Advertisers have hit back at what they believe is the failure of ministers to grasp the bigger issues affecting child obesity, branding renewed calls for a ban on promoting snacks during peak times as “narrow minded”.
The proposal for an end to ads on TV for high salt, sugary and fatty snacks until after the 9pm watershed were one of the main tactics MPs proposed to stem the consumption of unhealthy foods. The argument for such an extension is that the current restrictions miss much of the TV children watch outside specific children’s programming, like ‘family’ viewing time—for example programmes such as the X-Factor, which are shown early on a Saturday and Sunday evening, according to ministers.
Produced by the health select committee, the wide-ranging report pushes for “broader and deeper controls on advertising and marketing to children,” with tougher restrictions on advertising with graphic warnings on the side of bottles showing how many spoonfuls of sugar a drink contains also among the measures implemented.
Tighter restrictions on two-for-one deals and a blanket ban on supermarkets placing sweets and snacks at the aisles were also proposed alongside a clampdown on how cartoon characters and celebrities are used in children’s advertising. Additionally, there’s should be advertising restrictions imposed on every medium, including social media and internet games.
It’s not the first time advertisers have come under fire for how they promote snacks to kids, with rules already being implemented to prevent junk food ads appearing during childrens’ TV. And as they done in the past, have argued that tougher regulation is not the answer to an issue they feel needs a more robust solution.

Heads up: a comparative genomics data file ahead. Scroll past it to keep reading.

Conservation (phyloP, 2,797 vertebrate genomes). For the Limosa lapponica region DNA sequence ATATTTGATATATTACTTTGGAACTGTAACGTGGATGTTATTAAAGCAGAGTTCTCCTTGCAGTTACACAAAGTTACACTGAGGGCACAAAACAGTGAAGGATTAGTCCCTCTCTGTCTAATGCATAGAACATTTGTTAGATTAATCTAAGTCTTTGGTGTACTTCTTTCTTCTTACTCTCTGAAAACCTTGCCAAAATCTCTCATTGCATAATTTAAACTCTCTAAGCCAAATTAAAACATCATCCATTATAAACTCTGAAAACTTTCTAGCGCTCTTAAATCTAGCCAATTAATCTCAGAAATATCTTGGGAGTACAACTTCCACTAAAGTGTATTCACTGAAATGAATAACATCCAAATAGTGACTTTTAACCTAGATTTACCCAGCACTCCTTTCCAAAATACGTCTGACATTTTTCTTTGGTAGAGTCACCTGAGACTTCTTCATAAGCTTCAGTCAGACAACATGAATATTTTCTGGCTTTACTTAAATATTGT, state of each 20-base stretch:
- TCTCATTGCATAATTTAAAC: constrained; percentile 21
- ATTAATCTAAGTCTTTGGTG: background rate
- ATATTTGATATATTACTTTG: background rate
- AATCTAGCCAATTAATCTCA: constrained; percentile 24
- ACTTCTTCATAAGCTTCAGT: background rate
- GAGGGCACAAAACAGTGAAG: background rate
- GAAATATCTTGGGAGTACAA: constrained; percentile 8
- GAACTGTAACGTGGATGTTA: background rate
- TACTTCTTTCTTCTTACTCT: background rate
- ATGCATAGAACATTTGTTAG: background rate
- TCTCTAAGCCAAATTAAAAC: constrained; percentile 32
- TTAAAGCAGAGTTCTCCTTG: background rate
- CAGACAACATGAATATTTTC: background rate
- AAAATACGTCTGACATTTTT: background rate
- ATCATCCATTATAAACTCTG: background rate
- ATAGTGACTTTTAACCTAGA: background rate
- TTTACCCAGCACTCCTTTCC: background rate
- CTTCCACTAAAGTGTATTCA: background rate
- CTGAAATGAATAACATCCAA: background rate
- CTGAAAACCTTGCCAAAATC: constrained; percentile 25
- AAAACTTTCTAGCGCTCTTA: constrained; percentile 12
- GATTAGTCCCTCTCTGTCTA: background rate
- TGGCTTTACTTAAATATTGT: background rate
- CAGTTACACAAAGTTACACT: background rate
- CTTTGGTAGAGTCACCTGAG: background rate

“The Committee didn’t take evidence from advertising experts and its views reflect a narrow, medical perspective, said Ian Barber, director of communications at the Advertising Association, which took particular issue with the pre-watershed TV ban.
“The bigger picture is that food advertising in the UK is amongst the most strictly regulated in the world, children see far fewer HFSS ads on TV today than ever before and new rules already being considered would mean no advertising targeted at children in any media.
“Those regulations reflect the evidence as to whether advertising affects children’s preferences and diet, the answer to which is yes, but only a little,” he continued. “Proportionate regulation matters because without advertising, we stifle choice, competition and innovation and threaten funding for the programmes and content we all enjoy. A 9pm watershed is an analogue measure for a digital age that would hit programme budgets hard, even on channels with few or no children watching.”
Another core part of the review ramped up pressure for a 20 per cent levy on sugary drinks, which was ruled out by the prime minster David Cameron last month.
The Government has attempted to stem the uptake of unhealthy lifestyles through its voluntary Responsibility Deal agreements with the industry as well as its Chnage4Life marketing initiative. However, the report mused whether they were effective when the food industry is ploughing £256m on promoting unhealthy snacks.
“It’s disappointing that the Committee has missed its chance to add a robustly independent voice to the obesity debate,” said Food and Drink Federation director general Ian Wright.
“The Committee has swallowed whole the agenda of the pressure group Action on Sugar. Their Report also simply endorses and reproduces at great length the recommendations already made by Public Health England. This despite the fact that, as the Report itself noted, the Committee did not subject PHE’s Report to any scrutiny or questioning.
“The fact that the Report calls on manufacturers voluntarily to label ‘added sugars’ in products, in the form of a teaspoon graphic, when to do so would be illegal, is characteristic of a worrying lack of understanding,” he continued.